The United States jobs market continues to power ahead, slowing less than expected last month, and signalling that US consumers will continue to spend, spend, spend while growing the economy.
The US Department of Labor reported on Friday that the economy added 128,000 jobs in October – more than sufficient to absorb the estimated 100,000 new entrants into the labour force.
The headline was even more impressive given the drag from a 40-day labour strike at General Motors Co’s US factories, which ended last Friday. The strike was reflected in auto manufacturing, which shed 42,000 jobs in October. But strip that number out of the equation, and total manufacturing jobs rose last month.
Employment gains for August and September were revised upward by 95,000, bringing average monthly job creation per month this year up to 167,000 – a strong number given that the US economic expansion is now in its 11th year.
The unemployment rate ticked slightly upward to 3.6 percent last month, from September’s 3.5 percent rate, which was the lowest since 1969.
The closely watched monthly jobs report followed data from earlier this week showing that the US economy slowed from July through September, as uncertainty surrounding the US-China trade war exacerbated a slump in business investment.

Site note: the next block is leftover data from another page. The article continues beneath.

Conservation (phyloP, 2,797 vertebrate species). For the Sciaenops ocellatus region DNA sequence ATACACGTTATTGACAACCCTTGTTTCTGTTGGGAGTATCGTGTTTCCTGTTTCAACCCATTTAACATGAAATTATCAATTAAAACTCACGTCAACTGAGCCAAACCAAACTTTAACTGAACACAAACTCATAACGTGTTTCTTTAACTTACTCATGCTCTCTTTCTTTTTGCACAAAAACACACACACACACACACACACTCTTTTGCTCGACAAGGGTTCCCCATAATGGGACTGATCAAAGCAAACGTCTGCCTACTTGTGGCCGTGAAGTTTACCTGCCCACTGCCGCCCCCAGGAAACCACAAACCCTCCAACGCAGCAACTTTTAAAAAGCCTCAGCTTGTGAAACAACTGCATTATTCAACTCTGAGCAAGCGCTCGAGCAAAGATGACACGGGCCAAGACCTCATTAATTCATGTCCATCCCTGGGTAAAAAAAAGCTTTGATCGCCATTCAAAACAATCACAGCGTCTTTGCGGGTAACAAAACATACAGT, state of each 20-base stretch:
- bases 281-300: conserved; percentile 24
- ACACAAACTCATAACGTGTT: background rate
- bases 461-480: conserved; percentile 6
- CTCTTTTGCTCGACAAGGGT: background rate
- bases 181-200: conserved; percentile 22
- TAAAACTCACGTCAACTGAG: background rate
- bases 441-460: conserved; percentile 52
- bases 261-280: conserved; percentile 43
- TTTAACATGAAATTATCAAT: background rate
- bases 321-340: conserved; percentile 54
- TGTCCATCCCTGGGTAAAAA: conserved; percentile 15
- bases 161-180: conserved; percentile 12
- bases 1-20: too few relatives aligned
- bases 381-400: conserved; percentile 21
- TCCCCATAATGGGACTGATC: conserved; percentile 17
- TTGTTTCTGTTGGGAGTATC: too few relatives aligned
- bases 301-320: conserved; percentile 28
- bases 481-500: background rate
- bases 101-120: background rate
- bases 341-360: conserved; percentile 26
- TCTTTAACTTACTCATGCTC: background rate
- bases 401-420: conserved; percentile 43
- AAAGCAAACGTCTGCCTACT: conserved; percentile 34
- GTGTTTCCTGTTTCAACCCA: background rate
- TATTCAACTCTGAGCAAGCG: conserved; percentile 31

But the US economy also received a widely anticipated stimulus injection on Wednesday when Federal Reserve policymakers lowered borrowing costs for the third time this year. Fed officials did, however, signal they are hitting pause on the current cycle of interest rate cuts.
“The strength of this report, together with the news earlier this week of a slightly stronger-than-expected 1.9 percent annualized gain in third-quarter GDP, would seem to support the Fed’s shift to a more neutral policy stance,” Capital Economics senior US economist Michael Pearce observed in a note to clients.
Though the US-China trade war continues to inject uncertainty into business decisions – slowing investment, disrupting supply chains and contributing to a slowdown in global growth – the US economy continues to be buoyed by healthy consumer spending.
Americans received a moderate bump in pay last month, with average hourly earnings increasing three percent in October over the previous year.
As long as Americans are working and getting pay rises, consumer spending – which accounts for roughly two-thirds of US economic activity – is likely to continue to prop up growth.
Indeed, it’s solid consumer spending that offset weak business investment in the third quarter, limiting the slowdown in US economic output to 1.9 percent on an annualised basis.